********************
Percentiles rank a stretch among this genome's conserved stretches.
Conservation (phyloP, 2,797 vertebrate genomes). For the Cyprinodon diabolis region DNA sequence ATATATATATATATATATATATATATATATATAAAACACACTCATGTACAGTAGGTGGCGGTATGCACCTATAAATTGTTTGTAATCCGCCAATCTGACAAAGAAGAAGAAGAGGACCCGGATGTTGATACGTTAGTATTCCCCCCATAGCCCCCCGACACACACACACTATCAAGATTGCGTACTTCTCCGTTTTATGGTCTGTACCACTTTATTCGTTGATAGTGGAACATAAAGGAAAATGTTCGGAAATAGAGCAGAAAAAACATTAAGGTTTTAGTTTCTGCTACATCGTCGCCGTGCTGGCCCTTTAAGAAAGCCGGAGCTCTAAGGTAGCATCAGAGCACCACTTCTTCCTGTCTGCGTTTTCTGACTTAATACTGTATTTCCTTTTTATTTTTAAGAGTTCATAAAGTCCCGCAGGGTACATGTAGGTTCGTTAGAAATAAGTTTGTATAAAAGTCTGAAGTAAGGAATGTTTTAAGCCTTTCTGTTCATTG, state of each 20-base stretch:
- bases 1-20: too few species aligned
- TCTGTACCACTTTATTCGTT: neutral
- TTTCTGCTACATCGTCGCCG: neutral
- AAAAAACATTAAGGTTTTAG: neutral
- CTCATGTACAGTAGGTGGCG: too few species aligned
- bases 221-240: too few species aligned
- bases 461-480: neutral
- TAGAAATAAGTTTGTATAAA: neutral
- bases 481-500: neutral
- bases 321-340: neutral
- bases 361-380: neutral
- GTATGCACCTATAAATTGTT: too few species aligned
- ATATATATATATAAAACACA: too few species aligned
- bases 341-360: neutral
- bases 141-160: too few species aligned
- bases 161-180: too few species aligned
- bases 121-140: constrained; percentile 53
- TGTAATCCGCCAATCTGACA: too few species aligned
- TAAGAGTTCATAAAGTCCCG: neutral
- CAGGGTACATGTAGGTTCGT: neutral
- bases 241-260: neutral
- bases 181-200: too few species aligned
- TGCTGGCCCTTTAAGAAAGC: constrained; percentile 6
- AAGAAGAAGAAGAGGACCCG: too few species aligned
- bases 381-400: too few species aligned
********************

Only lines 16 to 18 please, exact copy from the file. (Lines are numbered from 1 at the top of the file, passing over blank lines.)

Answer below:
- bases 341-360: neutral
- bases 141-160: too few species aligned
- bases 161-180: too few species aligned